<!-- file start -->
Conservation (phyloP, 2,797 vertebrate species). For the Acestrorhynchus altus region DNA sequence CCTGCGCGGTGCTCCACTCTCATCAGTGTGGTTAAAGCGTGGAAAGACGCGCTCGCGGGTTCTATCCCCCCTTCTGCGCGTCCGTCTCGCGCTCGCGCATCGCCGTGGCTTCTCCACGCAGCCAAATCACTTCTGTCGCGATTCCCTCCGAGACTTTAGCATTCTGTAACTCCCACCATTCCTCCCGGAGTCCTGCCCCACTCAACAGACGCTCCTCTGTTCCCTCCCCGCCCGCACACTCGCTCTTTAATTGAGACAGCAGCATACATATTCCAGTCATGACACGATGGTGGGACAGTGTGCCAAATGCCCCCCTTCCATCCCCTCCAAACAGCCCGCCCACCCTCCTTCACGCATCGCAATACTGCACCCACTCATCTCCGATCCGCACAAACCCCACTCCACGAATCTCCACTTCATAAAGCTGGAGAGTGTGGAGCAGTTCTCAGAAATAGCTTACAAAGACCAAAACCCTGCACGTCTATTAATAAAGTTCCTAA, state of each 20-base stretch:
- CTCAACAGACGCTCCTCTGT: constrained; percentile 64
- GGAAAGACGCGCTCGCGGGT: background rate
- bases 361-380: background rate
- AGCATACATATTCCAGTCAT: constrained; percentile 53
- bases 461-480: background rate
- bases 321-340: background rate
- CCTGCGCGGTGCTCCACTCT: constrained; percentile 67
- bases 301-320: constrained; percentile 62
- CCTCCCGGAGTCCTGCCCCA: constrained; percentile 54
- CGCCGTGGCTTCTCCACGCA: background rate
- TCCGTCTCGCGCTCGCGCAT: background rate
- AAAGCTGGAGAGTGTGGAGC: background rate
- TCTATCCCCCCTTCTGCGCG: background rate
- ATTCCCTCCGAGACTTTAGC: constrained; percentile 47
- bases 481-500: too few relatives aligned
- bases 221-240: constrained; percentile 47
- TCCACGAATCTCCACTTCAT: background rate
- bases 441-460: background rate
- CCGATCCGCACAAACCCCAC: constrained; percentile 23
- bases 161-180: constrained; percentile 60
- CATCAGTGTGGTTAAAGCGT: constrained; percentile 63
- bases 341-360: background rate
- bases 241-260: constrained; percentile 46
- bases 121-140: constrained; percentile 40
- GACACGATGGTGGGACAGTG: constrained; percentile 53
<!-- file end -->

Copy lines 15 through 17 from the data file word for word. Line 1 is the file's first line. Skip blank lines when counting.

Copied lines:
- ATTCCCTCCGAGACTTTAGC: constrained; percentile 47
- bases 481-500: too few relatives aligned
- bases 221-240: constrained; percentile 47